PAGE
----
An Ethnic Perspective on Beauty “Beauty is in the eye of the beholder,” a phrase that everyone has heard of at one point in his or her life. Walk by a cashier aisle in a supermarket and a there will be magazines shouting “How to lose 30 pounds in one month!” “Buff up with this weird new workout routine!”. “Fashion that’ll slim you down!” and the like. Is the concept of beauty and ugly really homogeneous, or does it vary? Is it just weight that’s considered? Exploring different ethnic groups prove that what one person thinks is beautiful may or may not be the same as the next person. (The article will mainly be focused on the women though, since their “worth” is judged more on their appearances than men. It will also be rather general on each ethnicity.) Caucasians Glowing caramel tan on flawless skin, voluptuous breasts and butt on a stick-thin model, long lashes, silky hair with volume, 5’7 or taller, white perfectly aligned teeth under big lips, a hairless body, and on top of all that the latest fashion produced by designer brands that leave little to the imagination. That’s the American beauty perception for women in a nutshell. Men? Biceps, broad shoulders, large chest, six-pack abs, whatever screams manly and won’t scare off the ladies. However there young girls who go crazy over pretty, metrosexual boys nowadays. At least these beauty standards are possible to belong to different races. As expected of the melting pot America is. The average man and woman aren’t as dolled up as Ken or Barbie, hence the word “average”. The obesity rate caused by easily accessible calories doesn’t help the pressure felt by Americans to be thin either, though is it actually thin that’s desired? The reason female models are so slender is becaus... ... middle of paper ... ...ne guy could prefer breasts on his woman while his best friend could like bums. Maybe neither at all and would rather hold a girl that would make him feel manly (without lecherous intent). Flawless skin does appear to be universally desirable, but because of almost impossibility, plenty of people wouldn’t mind settling for someone with a few scars. At the end of the day, these are all just statistics that only reach skin-deep, although there are always exceptions. Some people actually find comfort in changing their bodies as a form of art and expression. It makes them more confident and they are treated differently (Standen, Par 9). Humans have emotions, thoughts, talents, and flaws. There are billions of people on this planet with deep pasts, presents, and futures. This is only the surface, and evolution is inevitable. What is in now may not be fashionable later.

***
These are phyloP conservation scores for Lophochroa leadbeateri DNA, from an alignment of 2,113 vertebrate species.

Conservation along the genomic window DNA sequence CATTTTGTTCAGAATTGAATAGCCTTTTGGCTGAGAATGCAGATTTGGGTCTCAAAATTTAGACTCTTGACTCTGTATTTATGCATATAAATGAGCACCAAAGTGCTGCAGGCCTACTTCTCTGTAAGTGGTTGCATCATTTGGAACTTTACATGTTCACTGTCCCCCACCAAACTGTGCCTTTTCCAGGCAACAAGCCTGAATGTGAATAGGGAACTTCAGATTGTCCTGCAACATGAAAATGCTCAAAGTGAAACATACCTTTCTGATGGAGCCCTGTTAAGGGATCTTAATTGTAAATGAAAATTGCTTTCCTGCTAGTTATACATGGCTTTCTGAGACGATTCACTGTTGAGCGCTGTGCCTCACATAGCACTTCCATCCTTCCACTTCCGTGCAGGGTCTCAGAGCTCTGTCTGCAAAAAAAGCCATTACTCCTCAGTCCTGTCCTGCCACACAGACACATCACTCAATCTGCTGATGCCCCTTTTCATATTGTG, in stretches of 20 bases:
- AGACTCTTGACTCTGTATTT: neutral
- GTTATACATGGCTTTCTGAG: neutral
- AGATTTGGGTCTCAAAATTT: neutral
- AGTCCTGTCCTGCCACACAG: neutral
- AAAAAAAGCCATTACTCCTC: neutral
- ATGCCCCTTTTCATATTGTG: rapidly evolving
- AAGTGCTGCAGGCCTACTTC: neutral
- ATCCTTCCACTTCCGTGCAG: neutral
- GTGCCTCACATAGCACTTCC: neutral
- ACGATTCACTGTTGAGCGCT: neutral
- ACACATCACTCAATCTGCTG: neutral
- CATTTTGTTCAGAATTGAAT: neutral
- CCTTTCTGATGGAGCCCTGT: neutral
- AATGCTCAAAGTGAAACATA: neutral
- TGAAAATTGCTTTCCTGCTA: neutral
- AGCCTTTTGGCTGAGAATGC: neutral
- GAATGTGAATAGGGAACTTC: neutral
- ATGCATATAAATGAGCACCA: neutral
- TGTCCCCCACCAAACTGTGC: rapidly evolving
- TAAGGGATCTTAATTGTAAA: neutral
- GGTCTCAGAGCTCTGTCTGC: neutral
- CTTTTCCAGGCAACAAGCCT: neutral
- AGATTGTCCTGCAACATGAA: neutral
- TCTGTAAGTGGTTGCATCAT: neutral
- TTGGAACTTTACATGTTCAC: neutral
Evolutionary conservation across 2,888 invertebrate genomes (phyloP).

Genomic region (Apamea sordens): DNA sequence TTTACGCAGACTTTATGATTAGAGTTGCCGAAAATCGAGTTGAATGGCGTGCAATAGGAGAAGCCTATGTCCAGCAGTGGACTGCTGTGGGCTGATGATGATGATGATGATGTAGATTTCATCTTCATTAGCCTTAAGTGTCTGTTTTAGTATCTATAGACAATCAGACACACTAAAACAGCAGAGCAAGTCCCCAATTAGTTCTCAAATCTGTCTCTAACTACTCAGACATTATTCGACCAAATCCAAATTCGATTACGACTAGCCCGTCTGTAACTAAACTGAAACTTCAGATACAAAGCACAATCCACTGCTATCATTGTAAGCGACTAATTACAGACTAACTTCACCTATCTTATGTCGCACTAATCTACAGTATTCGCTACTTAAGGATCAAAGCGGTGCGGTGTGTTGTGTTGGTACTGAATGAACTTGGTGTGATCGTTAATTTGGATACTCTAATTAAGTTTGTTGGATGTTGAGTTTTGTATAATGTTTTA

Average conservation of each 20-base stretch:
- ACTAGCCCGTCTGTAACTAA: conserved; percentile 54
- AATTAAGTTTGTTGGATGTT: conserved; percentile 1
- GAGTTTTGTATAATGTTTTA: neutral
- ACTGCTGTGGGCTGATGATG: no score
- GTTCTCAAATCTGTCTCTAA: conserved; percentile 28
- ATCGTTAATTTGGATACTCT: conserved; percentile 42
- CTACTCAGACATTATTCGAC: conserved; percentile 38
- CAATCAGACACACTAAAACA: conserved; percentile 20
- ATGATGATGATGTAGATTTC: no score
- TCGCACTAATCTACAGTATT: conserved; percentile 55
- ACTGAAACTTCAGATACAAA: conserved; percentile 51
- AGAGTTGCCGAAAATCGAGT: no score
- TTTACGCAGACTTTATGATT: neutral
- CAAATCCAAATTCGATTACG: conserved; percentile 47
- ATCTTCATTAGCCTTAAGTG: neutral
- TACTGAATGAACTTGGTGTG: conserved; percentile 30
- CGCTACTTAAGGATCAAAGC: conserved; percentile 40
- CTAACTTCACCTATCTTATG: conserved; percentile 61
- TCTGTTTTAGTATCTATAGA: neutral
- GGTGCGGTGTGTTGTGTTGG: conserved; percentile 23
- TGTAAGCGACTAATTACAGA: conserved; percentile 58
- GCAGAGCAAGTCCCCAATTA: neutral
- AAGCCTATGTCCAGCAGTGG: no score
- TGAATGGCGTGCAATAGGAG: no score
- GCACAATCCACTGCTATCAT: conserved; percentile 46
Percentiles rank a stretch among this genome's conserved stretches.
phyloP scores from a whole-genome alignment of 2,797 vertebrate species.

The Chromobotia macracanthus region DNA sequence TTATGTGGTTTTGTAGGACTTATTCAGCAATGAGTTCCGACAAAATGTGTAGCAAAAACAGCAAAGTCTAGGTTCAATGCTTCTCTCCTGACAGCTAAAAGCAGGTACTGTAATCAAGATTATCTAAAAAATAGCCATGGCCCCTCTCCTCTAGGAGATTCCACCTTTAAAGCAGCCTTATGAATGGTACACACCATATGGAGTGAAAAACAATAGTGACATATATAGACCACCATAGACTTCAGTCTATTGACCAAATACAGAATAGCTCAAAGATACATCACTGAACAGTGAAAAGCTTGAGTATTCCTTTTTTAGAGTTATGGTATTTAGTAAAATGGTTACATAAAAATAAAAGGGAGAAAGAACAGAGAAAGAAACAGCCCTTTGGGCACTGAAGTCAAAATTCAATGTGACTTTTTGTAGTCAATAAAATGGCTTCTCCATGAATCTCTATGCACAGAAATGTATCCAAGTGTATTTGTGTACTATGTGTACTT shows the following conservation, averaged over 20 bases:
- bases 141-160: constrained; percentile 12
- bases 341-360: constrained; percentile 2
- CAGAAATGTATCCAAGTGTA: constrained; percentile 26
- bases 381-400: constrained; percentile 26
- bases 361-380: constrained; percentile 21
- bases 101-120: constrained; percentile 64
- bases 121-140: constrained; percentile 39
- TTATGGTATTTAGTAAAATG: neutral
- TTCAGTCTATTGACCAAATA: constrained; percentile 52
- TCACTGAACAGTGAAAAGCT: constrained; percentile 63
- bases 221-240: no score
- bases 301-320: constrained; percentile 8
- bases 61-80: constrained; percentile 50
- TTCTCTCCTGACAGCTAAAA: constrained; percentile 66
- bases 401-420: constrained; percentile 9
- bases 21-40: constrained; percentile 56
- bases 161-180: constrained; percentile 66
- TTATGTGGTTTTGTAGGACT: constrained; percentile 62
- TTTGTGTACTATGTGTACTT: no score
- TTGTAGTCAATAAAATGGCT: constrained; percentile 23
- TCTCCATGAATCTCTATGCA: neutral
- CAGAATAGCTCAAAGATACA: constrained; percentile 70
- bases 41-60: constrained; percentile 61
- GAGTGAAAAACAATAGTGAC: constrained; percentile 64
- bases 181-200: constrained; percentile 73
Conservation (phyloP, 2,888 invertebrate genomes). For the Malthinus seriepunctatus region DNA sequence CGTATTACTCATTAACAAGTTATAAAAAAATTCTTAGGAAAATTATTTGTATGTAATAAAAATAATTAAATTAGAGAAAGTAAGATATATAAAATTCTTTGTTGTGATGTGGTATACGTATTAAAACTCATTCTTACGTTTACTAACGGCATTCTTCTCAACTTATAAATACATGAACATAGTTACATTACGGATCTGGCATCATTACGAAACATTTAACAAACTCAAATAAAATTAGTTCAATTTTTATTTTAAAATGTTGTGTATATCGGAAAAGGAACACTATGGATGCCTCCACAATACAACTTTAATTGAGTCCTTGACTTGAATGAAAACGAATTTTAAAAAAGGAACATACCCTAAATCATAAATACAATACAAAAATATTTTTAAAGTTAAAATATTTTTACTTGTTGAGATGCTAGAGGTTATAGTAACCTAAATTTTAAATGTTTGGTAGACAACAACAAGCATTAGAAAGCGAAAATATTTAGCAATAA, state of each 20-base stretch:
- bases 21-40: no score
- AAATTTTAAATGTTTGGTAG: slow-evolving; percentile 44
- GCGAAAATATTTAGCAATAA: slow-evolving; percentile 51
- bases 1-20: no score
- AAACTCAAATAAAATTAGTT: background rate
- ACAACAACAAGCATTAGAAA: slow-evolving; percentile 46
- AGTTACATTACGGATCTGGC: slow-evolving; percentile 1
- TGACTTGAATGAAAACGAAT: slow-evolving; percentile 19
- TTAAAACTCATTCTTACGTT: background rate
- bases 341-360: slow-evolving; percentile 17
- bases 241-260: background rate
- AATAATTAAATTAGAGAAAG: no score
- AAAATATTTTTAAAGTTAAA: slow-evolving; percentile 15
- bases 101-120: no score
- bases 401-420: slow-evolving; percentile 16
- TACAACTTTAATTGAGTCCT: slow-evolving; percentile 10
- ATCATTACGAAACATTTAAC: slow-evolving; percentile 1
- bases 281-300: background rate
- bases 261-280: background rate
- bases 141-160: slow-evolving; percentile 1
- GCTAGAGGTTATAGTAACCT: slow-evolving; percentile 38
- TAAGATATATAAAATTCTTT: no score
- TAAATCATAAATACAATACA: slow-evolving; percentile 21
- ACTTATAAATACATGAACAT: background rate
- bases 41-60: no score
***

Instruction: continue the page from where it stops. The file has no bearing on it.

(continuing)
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“Looks don’t matter; beauty is only skin-deep” (Godfrey, 2013). We hear these sayings all the time, yet we live in a society that seems to constantly contradict this idea (Godfrey, 2013). If looks don’t matter, why is every woman in magazines photoshopped? If looks don’t matter, why are women constantly harming their bodies because they are unhappy with how they look and just want to fit in (Godfrey, 2013)? The unrealistic standard of beauty that women are bombarded with everyday gives them a goal that is impossible (Godfrey, 2013). Sociocultural standard of feminine beauty is presented in almost all forms of popular media, forcing women with images that portray what is considered to be the ideal body (Serdar). A majority of the models